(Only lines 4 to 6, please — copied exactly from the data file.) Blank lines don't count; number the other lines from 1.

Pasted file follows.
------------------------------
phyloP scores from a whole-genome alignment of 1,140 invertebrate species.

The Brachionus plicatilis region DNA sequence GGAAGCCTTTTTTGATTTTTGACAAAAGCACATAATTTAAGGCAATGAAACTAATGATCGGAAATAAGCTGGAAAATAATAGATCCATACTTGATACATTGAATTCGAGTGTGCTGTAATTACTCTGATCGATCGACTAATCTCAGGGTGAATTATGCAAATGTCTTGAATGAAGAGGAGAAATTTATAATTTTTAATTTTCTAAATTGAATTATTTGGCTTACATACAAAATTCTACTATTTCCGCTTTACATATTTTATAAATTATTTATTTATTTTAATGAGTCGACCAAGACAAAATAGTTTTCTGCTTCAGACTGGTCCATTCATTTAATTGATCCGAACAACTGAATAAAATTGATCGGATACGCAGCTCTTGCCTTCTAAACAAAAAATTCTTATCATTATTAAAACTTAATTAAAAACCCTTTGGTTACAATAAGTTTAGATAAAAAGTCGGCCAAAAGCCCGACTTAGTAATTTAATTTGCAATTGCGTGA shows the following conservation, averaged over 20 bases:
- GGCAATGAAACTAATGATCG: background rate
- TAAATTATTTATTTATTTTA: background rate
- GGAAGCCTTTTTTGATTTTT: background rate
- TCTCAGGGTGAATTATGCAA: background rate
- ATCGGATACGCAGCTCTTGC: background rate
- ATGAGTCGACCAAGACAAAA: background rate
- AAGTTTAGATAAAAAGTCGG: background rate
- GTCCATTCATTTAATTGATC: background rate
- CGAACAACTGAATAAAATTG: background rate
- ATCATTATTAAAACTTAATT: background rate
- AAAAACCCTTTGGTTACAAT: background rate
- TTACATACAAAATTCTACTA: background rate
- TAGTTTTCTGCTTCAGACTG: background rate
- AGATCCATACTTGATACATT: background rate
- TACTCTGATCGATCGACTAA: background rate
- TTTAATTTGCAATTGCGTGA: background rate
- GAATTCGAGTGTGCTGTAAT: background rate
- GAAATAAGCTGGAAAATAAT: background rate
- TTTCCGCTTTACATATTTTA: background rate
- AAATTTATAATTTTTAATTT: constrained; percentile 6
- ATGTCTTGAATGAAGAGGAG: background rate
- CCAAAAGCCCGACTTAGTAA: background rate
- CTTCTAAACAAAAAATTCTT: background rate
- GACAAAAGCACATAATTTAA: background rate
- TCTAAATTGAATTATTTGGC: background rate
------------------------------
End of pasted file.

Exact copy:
- TAAATTATTTATTTATTTTA: background rate
- GGAAGCCTTTTTTGATTTTT: background rate
- TCTCAGGGTGAATTATGCAA: background rate